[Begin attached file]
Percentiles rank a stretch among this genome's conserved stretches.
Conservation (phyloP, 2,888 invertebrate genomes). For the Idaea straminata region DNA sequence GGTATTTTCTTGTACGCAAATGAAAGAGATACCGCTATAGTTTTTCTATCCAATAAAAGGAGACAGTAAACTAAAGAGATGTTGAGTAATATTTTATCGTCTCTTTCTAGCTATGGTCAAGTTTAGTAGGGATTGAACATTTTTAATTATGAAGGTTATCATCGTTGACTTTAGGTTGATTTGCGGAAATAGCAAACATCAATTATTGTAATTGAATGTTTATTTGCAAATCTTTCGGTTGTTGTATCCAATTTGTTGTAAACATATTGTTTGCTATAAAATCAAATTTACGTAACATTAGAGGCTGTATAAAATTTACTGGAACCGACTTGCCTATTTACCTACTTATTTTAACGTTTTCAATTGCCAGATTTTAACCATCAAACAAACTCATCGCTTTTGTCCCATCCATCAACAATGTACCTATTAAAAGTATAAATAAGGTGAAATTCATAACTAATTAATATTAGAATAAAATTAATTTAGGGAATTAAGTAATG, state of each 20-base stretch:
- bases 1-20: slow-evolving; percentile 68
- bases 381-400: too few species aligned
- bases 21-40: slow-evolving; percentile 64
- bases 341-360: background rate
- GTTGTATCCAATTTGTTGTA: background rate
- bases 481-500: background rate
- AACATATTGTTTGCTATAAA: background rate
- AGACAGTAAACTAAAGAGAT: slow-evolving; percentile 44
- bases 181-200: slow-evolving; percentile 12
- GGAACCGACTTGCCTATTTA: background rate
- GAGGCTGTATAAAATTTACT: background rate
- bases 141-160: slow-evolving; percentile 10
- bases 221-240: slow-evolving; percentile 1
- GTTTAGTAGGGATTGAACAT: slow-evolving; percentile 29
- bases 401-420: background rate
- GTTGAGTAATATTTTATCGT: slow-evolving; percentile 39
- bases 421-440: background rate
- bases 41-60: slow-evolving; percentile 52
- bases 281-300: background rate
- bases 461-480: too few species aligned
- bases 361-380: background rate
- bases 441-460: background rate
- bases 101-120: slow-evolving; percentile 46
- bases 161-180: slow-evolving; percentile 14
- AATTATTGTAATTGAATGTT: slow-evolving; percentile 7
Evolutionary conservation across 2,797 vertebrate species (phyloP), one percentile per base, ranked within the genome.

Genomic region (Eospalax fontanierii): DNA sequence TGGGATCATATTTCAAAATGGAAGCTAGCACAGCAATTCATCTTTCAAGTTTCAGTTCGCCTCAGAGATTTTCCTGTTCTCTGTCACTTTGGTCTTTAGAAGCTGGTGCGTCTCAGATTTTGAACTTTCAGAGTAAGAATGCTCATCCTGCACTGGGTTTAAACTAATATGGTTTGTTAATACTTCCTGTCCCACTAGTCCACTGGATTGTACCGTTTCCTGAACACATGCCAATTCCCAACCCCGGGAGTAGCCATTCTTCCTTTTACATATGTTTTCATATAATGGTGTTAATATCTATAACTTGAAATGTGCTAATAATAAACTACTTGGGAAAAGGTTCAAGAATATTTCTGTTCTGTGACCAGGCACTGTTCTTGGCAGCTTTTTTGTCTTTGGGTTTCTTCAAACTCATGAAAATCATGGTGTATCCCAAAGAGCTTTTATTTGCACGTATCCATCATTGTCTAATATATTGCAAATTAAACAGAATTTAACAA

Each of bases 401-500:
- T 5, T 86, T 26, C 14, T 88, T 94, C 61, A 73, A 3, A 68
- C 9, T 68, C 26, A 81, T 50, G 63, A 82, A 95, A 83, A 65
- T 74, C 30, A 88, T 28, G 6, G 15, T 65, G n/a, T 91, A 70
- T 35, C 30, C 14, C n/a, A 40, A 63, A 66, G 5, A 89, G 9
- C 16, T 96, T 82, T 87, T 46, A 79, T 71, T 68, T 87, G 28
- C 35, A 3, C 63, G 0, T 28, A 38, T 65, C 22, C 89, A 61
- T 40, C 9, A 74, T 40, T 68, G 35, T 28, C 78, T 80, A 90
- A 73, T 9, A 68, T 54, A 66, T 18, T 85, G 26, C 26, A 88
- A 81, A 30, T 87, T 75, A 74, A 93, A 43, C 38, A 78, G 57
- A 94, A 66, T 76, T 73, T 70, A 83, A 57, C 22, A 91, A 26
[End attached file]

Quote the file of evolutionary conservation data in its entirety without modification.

Percentiles rank a stretch among this genome's conserved stretches.
Conservation (phyloP, 2,888 invertebrate genomes). For the Idaea straminata region DNA sequence GGTATTTTCTTGTACGCAAATGAAAGAGATACCGCTATAGTTTTTCTATCCAATAAAAGGAGACAGTAAACTAAAGAGATGTTGAGTAATATTTTATCGTCTCTTTCTAGCTATGGTCAAGTTTAGTAGGGATTGAACATTTTTAATTATGAAGGTTATCATCGTTGACTTTAGGTTGATTTGCGGAAATAGCAAACATCAATTATTGTAATTGAATGTTTATTTGCAAATCTTTCGGTTGTTGTATCCAATTTGTTGTAAACATATTGTTTGCTATAAAATCAAATTTACGTAACATTAGAGGCTGTATAAAATTTACTGGAACCGACTTGCCTATTTACCTACTTATTTTAACGTTTTCAATTGCCAGATTTTAACCATCAAACAAACTCATCGCTTTTGTCCCATCCATCAACAATGTACCTATTAAAAGTATAAATAAGGTGAAATTCATAACTAATTAATATTAGAATAAAATTAATTTAGGGAATTAAGTAATG, state of each 20-base stretch:
- bases 1-20: slow-evolving; percentile 68
- bases 381-400: too few species aligned
- bases 21-40: slow-evolving; percentile 64
- bases 341-360: background rate
- GTTGTATCCAATTTGTTGTA: background rate
- bases 481-500: background rate
- AACATATTGTTTGCTATAAA: background rate
- AGACAGTAAACTAAAGAGAT: slow-evolving; percentile 44
- bases 181-200: slow-evolving; percentile 12
- GGAACCGACTTGCCTATTTA: background rate
- GAGGCTGTATAAAATTTACT: background rate
- bases 141-160: slow-evolving; percentile 10
- bases 221-240: slow-evolving; percentile 1
- GTTTAGTAGGGATTGAACAT: slow-evolving; percentile 29
- bases 401-420: background rate
- GTTGAGTAATATTTTATCGT: slow-evolving; percentile 39
- bases 421-440: background rate
- bases 41-60: slow-evolving; percentile 52
- bases 281-300: background rate
- bases 461-480: too few species aligned
- bases 361-380: background rate
- bases 441-460: background rate
- bases 101-120: slow-evolving; percentile 46
- bases 161-180: slow-evolving; percentile 14
- AATTATTGTAATTGAATGTT: slow-evolving; percentile 7
Evolutionary conservation across 2,797 vertebrate species (phyloP), one percentile per base, ranked within the genome.

Genomic region (Eospalax fontanierii): DNA sequence TGGGATCATATTTCAAAATGGAAGCTAGCACAGCAATTCATCTTTCAAGTTTCAGTTCGCCTCAGAGATTTTCCTGTTCTCTGTCACTTTGGTCTTTAGAAGCTGGTGCGTCTCAGATTTTGAACTTTCAGAGTAAGAATGCTCATCCTGCACTGGGTTTAAACTAATATGGTTTGTTAATACTTCCTGTCCCACTAGTCCACTGGATTGTACCGTTTCCTGAACACATGCCAATTCCCAACCCCGGGAGTAGCCATTCTTCCTTTTACATATGTTTTCATATAATGGTGTTAATATCTATAACTTGAAATGTGCTAATAATAAACTACTTGGGAAAAGGTTCAAGAATATTTCTGTTCTGTGACCAGGCACTGTTCTTGGCAGCTTTTTTGTCTTTGGGTTTCTTCAAACTCATGAAAATCATGGTGTATCCCAAAGAGCTTTTATTTGCACGTATCCATCATTGTCTAATATATTGCAAATTAAACAGAATTTAACAA

Each of bases 401-500:
- T 5, T 86, T 26, C 14, T 88, T 94, C 61, A 73, A 3, A 68
- C 9, T 68, C 26, A 81, T 50, G 63, A 82, A 95, A 83, A 65
- T 74, C 30, A 88, T 28, G 6, G 15, T 65, G n/a, T 91, A 70
- T 35, C 30, C 14, C n/a, A 40, A 63, A 66, G 5, A 89, G 9
- C 16, T 96, T 82, T 87, T 46, A 79, T 71, T 68, T 87, G 28
- C 35, A 3, C 63, G 0, T 28, A 38, T 65, C 22, C 89, A 61
- T 40, C 9, A 74, T 40, T 68, G 35, T 28, C 78, T 80, A 90
- A 73, T 9, A 68, T 54, A 66, T 18, T 85, G 26, C 26, A 88
- A 81, A 30, T 87, T 75, A 74, A 93, A 43, C 38, A 78, G 57
- A 94, A 66, T 76, T 73, T 70, A 83, A 57, C 22, A 91, A 26